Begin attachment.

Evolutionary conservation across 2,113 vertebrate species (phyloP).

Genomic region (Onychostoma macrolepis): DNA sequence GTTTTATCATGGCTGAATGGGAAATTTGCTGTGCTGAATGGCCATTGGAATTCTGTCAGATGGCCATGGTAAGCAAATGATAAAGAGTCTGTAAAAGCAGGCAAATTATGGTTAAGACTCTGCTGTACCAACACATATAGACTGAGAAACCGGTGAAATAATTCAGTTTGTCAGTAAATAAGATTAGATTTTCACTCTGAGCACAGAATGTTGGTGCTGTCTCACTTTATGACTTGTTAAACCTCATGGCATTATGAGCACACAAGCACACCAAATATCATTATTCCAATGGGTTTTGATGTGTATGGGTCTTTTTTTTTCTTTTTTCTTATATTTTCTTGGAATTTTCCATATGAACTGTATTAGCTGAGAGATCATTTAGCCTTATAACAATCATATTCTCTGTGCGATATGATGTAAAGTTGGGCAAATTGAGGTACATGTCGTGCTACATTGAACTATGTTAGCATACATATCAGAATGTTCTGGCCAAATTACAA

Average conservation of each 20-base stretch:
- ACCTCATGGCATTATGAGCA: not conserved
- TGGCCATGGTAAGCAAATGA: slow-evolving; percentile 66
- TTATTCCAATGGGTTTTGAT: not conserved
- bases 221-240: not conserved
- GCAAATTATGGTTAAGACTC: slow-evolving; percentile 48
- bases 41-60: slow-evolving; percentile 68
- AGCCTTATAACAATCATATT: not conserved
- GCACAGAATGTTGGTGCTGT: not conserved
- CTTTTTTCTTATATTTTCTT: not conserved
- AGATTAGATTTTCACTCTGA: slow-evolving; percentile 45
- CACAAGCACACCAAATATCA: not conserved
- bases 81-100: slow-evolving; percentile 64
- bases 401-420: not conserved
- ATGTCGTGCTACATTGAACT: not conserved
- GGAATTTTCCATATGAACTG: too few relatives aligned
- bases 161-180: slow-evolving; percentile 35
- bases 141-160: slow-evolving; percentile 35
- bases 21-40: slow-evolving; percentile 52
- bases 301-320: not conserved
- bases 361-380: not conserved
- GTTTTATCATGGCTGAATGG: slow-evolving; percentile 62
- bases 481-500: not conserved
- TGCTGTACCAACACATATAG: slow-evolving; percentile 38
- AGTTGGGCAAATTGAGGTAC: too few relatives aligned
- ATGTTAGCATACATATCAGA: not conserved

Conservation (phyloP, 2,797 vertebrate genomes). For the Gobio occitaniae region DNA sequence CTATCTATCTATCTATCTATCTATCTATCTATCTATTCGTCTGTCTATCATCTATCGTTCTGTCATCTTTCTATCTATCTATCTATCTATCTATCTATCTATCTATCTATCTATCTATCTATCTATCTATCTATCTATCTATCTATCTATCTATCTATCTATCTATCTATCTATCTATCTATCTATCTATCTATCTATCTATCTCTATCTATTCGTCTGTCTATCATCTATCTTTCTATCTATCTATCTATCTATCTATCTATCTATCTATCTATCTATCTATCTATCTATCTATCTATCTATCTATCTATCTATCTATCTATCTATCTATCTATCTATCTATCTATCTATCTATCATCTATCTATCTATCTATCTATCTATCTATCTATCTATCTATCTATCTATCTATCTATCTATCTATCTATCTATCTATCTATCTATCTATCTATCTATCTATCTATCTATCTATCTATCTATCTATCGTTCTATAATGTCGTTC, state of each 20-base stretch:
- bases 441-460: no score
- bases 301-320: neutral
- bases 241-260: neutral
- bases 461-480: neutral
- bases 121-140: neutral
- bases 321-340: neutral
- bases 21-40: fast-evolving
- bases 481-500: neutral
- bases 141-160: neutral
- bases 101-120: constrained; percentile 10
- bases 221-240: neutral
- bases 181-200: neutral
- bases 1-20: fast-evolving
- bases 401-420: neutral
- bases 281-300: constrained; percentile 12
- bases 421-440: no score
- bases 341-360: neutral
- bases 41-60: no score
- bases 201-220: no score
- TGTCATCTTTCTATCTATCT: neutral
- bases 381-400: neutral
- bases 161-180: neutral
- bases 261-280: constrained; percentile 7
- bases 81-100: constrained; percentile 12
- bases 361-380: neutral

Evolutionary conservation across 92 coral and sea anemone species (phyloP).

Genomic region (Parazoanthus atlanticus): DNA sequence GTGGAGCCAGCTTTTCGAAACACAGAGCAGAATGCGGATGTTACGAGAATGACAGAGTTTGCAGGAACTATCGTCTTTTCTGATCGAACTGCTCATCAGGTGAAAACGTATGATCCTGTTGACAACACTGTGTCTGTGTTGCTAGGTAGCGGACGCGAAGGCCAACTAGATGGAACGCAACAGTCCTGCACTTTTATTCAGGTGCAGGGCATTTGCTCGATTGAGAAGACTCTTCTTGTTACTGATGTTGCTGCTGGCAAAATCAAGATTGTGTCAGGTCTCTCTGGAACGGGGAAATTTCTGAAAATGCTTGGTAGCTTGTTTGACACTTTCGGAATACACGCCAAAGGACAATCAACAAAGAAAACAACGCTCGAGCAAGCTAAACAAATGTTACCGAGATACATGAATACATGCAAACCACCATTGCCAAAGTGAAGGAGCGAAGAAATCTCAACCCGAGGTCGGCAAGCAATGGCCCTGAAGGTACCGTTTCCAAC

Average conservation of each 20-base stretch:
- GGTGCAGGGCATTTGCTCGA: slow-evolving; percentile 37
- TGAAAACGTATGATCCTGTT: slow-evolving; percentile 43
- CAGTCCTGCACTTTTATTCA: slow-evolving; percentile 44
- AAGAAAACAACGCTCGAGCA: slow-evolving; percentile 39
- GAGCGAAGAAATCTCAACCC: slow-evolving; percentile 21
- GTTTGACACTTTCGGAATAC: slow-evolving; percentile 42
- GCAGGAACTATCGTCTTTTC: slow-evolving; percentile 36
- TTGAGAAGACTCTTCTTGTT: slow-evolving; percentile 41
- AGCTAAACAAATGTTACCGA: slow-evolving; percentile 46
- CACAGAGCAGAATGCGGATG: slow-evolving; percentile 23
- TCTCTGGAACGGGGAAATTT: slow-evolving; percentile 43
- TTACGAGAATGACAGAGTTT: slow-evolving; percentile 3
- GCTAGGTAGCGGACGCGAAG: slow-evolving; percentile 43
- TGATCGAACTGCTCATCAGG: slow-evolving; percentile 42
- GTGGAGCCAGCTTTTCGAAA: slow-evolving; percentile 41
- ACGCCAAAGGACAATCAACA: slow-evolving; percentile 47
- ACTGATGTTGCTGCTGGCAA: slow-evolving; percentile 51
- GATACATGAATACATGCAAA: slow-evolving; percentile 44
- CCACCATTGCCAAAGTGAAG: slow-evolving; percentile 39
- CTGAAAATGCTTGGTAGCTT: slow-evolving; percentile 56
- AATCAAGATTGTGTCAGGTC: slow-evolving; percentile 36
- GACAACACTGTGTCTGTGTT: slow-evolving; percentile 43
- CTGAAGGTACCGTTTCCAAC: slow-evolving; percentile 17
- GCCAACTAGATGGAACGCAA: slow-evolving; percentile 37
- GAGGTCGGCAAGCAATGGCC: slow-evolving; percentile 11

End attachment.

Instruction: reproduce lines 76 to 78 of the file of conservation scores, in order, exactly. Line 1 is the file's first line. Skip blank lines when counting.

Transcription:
- CCACCATTGCCAAAGTGAAG: slow-evolving; percentile 39
- CTGAAAATGCTTGGTAGCTT: slow-evolving; percentile 56
- AATCAAGATTGTGTCAGGTC: slow-evolving; percentile 36